Here’s some useful links and online psychology of humor resources :
- Humor Code – a project in which a scholar (Peter McGraw) and a journalist (Joel Warner) embark on a journey to econstruct humor and document their efforts in a book. Follow their project on their blog and Facebook page.
- The International Society for Humor Studies “is a scholarly and professional organization dedicated to the advancement of humor research” that has been publishing a peer-reviewed, quarterly journal HUMOR. Although their website may not have the freshest outlook ever, the content is all but old. Highly recommend the “Humour resources” page! Also of interest is the website of the 2014 ISHS conference held in Utrecht, Netherlands.
- Trust Me, I’m a “Psychologist” – an excellent “Trust Me, I’m a…” brand site. Poking fun at and laughing with the psychologists. The kind of “psychology humor” all that had to pass their methodology and statistics exams would highly appreciate in the moments of deepest despair.
- Centre for Comedy Studies Research (CCSR) – a interdisciplinary center dedicated to researching comedy and humor at the Brunel University London; the center is led by Dr Sharon Lockyer and has excellent connections within the comedy industry in UK, with Jo Brand and Lee Mack being the center’s ambassadors.
- PsyBlog – not necessarily humor related, but nonetheless an interesting popular-science psychology blog.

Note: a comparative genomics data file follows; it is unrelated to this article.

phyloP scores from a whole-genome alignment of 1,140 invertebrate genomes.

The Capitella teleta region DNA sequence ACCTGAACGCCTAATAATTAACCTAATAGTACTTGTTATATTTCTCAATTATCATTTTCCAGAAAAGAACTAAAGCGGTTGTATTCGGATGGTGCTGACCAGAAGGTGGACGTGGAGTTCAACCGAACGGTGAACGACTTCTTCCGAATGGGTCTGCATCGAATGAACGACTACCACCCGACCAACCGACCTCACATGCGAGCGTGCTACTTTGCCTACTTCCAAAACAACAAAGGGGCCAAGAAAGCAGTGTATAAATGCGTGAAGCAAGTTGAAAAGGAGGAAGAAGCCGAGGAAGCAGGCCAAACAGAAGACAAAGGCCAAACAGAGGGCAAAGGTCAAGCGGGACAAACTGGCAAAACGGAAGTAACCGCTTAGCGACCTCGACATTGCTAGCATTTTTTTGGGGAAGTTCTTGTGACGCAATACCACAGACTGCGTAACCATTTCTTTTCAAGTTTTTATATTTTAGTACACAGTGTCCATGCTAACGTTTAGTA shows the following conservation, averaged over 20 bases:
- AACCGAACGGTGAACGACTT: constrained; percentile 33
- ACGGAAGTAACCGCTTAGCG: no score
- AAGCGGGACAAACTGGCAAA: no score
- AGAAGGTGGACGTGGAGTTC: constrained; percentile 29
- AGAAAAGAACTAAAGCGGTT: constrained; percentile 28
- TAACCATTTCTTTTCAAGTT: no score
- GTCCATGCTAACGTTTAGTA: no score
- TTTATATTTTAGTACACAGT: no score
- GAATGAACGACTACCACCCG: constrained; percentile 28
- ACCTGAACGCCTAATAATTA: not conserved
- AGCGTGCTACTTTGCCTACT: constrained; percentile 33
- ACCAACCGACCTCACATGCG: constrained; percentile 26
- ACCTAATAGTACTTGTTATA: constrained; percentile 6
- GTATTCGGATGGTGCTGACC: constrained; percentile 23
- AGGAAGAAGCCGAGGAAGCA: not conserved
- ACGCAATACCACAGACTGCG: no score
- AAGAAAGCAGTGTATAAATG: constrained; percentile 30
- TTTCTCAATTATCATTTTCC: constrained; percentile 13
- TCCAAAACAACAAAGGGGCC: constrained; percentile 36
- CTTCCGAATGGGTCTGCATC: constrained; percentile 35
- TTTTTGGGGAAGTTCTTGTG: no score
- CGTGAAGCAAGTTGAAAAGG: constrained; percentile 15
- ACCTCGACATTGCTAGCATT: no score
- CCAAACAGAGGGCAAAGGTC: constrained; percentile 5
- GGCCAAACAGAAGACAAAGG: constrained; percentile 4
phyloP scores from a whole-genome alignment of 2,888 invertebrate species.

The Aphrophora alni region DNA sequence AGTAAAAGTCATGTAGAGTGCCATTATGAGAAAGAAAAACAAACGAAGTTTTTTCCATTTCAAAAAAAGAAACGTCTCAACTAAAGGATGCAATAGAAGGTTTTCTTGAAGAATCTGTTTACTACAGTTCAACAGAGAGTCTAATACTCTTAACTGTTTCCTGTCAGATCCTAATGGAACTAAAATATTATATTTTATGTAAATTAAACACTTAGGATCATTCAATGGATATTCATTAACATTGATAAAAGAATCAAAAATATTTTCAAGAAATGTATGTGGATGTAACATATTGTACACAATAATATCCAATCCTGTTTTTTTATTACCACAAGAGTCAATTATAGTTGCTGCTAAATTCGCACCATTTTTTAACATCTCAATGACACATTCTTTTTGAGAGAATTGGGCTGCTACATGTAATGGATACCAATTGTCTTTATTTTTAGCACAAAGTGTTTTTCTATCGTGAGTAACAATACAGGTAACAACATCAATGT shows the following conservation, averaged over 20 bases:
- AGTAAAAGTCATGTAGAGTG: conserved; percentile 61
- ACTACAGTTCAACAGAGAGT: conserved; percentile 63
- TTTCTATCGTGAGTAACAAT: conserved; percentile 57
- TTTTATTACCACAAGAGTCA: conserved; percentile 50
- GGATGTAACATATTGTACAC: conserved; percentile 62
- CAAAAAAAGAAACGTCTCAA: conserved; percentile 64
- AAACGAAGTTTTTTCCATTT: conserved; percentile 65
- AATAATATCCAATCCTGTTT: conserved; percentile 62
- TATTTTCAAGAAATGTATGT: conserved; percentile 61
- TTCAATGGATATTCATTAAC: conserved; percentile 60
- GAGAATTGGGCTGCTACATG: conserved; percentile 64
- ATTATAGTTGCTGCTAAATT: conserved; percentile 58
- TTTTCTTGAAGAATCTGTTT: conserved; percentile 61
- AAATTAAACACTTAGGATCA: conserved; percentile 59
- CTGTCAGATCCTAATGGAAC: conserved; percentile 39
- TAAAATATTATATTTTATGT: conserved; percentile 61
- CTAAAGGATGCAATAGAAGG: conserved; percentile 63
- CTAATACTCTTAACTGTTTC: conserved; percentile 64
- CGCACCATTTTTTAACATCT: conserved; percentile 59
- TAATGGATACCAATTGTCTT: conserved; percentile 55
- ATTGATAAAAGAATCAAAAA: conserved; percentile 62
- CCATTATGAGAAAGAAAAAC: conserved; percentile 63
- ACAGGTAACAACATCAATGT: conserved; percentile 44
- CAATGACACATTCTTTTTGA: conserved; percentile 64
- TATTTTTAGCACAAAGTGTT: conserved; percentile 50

- “I love funny art” Facebook page. My personal fav when it comes to sophisticated and sublime humor (so rare on the Internet these days…
- Association for Applied and Therapeutic Humor is an association of humor and laughter professionals, who apply the positive power of the phenomena in medicine, social work, psychotherapy, education, etc. You’d be surprised of what wonders a clown on a child-ward in a hospital can do! Visit also their YouTube channel, Facebook and LinkedIn groups.
- Make Me Laugh is a three-year research project funded by the Arts and Humanities Research Council and run by the School of Film, Television and Media Studies at the University of East Anglia, UK, exploring creativity in the British television comedy industry. At a time when the creative industries make valuable social, economic and cultural contributions to society, this project gives those who work in the industry the opportunity to talk about their work, careers, the projects that excite them, and the things that make their working lives difficult. This research project is working with writers, producers, directors, commisioners, and other personnel in the British television comedy industry to explore their working practices, and the factors that both encourage and limit their creativity.
- American Humor Studies Association – Founded in 1975, the American Humor Studies Association promotes scholarship on all aspects and periods of American humor through conferences, publications, awards, and the general support of a community of dedicated scholars of American humor.